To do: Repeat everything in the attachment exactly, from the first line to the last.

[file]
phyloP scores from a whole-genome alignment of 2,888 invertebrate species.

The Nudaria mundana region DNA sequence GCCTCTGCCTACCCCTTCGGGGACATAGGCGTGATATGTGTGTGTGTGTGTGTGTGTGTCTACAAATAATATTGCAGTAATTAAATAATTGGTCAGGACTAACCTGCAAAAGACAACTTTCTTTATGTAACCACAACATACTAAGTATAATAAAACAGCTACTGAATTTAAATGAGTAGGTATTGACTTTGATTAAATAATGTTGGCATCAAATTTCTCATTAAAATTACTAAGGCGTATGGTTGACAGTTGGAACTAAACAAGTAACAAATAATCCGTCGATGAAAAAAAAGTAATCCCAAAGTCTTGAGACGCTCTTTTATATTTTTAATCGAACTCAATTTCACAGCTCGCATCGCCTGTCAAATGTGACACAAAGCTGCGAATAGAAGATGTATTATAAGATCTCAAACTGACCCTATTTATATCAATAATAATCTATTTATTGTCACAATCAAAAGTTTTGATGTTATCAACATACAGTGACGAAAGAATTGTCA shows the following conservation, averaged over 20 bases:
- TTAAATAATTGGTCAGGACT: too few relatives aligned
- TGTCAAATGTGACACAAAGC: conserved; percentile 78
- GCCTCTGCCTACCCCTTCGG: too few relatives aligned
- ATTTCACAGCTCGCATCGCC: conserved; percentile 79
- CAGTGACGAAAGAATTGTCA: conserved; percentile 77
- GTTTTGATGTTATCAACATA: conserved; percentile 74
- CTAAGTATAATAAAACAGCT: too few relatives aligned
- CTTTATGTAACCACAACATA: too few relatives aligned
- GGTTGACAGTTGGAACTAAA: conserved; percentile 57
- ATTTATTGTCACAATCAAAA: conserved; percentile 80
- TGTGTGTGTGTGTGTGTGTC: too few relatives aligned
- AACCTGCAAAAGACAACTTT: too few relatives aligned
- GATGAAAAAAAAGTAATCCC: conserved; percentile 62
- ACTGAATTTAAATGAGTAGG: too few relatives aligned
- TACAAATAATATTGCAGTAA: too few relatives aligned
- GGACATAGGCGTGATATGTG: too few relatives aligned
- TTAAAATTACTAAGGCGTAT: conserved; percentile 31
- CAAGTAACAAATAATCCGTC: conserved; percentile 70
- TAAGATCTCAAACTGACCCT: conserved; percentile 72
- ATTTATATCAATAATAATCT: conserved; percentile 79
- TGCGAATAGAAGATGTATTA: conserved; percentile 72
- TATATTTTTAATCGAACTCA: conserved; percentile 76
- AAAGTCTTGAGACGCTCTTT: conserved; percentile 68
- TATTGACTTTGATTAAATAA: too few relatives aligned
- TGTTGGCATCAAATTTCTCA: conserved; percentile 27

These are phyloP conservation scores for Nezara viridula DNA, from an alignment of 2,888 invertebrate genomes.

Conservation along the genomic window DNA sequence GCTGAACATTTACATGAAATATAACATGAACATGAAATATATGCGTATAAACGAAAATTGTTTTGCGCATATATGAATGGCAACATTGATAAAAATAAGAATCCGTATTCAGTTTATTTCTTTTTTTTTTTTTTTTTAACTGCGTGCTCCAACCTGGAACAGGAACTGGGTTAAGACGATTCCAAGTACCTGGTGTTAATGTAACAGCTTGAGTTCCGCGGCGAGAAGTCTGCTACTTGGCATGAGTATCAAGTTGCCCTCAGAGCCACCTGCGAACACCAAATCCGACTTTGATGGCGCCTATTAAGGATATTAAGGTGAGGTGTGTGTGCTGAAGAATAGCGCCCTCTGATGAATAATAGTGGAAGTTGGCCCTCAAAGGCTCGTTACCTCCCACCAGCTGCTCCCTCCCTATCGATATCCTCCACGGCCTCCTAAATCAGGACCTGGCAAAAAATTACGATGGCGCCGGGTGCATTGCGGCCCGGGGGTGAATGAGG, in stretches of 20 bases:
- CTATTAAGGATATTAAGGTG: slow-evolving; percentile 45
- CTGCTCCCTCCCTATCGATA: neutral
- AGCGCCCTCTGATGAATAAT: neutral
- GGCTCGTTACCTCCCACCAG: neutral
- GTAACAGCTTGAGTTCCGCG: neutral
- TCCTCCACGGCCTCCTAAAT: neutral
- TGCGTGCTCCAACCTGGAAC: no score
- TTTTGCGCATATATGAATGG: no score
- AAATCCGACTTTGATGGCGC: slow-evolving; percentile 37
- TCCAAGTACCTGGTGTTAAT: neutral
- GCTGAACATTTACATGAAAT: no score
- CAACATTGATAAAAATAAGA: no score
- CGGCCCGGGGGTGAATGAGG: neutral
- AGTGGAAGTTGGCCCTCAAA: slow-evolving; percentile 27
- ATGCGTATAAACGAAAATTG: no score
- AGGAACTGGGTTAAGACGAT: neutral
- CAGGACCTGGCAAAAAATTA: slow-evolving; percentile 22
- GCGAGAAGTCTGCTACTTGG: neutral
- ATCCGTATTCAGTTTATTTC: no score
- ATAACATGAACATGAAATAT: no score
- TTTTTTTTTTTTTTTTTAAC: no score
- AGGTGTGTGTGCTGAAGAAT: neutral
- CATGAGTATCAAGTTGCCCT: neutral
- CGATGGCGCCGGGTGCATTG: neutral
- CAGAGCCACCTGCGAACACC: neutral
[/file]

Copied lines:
phyloP scores from a whole-genome alignment of 2,888 invertebrate species.

The Nudaria mundana region DNA sequence GCCTCTGCCTACCCCTTCGGGGACATAGGCGTGATATGTGTGTGTGTGTGTGTGTGTGTCTACAAATAATATTGCAGTAATTAAATAATTGGTCAGGACTAACCTGCAAAAGACAACTTTCTTTATGTAACCACAACATACTAAGTATAATAAAACAGCTACTGAATTTAAATGAGTAGGTATTGACTTTGATTAAATAATGTTGGCATCAAATTTCTCATTAAAATTACTAAGGCGTATGGTTGACAGTTGGAACTAAACAAGTAACAAATAATCCGTCGATGAAAAAAAAGTAATCCCAAAGTCTTGAGACGCTCTTTTATATTTTTAATCGAACTCAATTTCACAGCTCGCATCGCCTGTCAAATGTGACACAAAGCTGCGAATAGAAGATGTATTATAAGATCTCAAACTGACCCTATTTATATCAATAATAATCTATTTATTGTCACAATCAAAAGTTTTGATGTTATCAACATACAGTGACGAAAGAATTGTCA shows the following conservation, averaged over 20 bases:
- TTAAATAATTGGTCAGGACT: too few relatives aligned
- TGTCAAATGTGACACAAAGC: conserved; percentile 78
- GCCTCTGCCTACCCCTTCGG: too few relatives aligned
- ATTTCACAGCTCGCATCGCC: conserved; percentile 79
- CAGTGACGAAAGAATTGTCA: conserved; percentile 77
- GTTTTGATGTTATCAACATA: conserved; percentile 74
- CTAAGTATAATAAAACAGCT: too few relatives aligned
- CTTTATGTAACCACAACATA: too few relatives aligned
- GGTTGACAGTTGGAACTAAA: conserved; percentile 57
- ATTTATTGTCACAATCAAAA: conserved; percentile 80
- TGTGTGTGTGTGTGTGTGTC: too few relatives aligned
- AACCTGCAAAAGACAACTTT: too few relatives aligned
- GATGAAAAAAAAGTAATCCC: conserved; percentile 62
- ACTGAATTTAAATGAGTAGG: too few relatives aligned
- TACAAATAATATTGCAGTAA: too few relatives aligned
- GGACATAGGCGTGATATGTG: too few relatives aligned
- TTAAAATTACTAAGGCGTAT: conserved; percentile 31
- CAAGTAACAAATAATCCGTC: conserved; percentile 70
- TAAGATCTCAAACTGACCCT: conserved; percentile 72
- ATTTATATCAATAATAATCT: conserved; percentile 79
- TGCGAATAGAAGATGTATTA: conserved; percentile 72
- TATATTTTTAATCGAACTCA: conserved; percentile 76
- AAAGTCTTGAGACGCTCTTT: conserved; percentile 68
- TATTGACTTTGATTAAATAA: too few relatives aligned
- TGTTGGCATCAAATTTCTCA: conserved; percentile 27

These are phyloP conservation scores for Nezara viridula DNA, from an alignment of 2,888 invertebrate genomes.

Conservation along the genomic window DNA sequence GCTGAACATTTACATGAAATATAACATGAACATGAAATATATGCGTATAAACGAAAATTGTTTTGCGCATATATGAATGGCAACATTGATAAAAATAAGAATCCGTATTCAGTTTATTTCTTTTTTTTTTTTTTTTTAACTGCGTGCTCCAACCTGGAACAGGAACTGGGTTAAGACGATTCCAAGTACCTGGTGTTAATGTAACAGCTTGAGTTCCGCGGCGAGAAGTCTGCTACTTGGCATGAGTATCAAGTTGCCCTCAGAGCCACCTGCGAACACCAAATCCGACTTTGATGGCGCCTATTAAGGATATTAAGGTGAGGTGTGTGTGCTGAAGAATAGCGCCCTCTGATGAATAATAGTGGAAGTTGGCCCTCAAAGGCTCGTTACCTCCCACCAGCTGCTCCCTCCCTATCGATATCCTCCACGGCCTCCTAAATCAGGACCTGGCAAAAAATTACGATGGCGCCGGGTGCATTGCGGCCCGGGGGTGAATGAGG, in stretches of 20 bases:
- CTATTAAGGATATTAAGGTG: slow-evolving; percentile 45
- CTGCTCCCTCCCTATCGATA: neutral
- AGCGCCCTCTGATGAATAAT: neutral
- GGCTCGTTACCTCCCACCAG: neutral
- GTAACAGCTTGAGTTCCGCG: neutral
- TCCTCCACGGCCTCCTAAAT: neutral
- TGCGTGCTCCAACCTGGAAC: no score
- TTTTGCGCATATATGAATGG: no score
- AAATCCGACTTTGATGGCGC: slow-evolving; percentile 37
- TCCAAGTACCTGGTGTTAAT: neutral
- GCTGAACATTTACATGAAAT: no score
- CAACATTGATAAAAATAAGA: no score
- CGGCCCGGGGGTGAATGAGG: neutral
- AGTGGAAGTTGGCCCTCAAA: slow-evolving; percentile 27
- ATGCGTATAAACGAAAATTG: no score
- AGGAACTGGGTTAAGACGAT: neutral
- CAGGACCTGGCAAAAAATTA: slow-evolving; percentile 22
- GCGAGAAGTCTGCTACTTGG: neutral
- ATCCGTATTCAGTTTATTTC: no score
- ATAACATGAACATGAAATAT: no score
- TTTTTTTTTTTTTTTTTAAC: no score
- AGGTGTGTGTGCTGAAGAAT: neutral
- CATGAGTATCAAGTTGCCCT: neutral
- CGATGGCGCCGGGTGCATTG: neutral
- CAGAGCCACCTGCGAACACC: neutral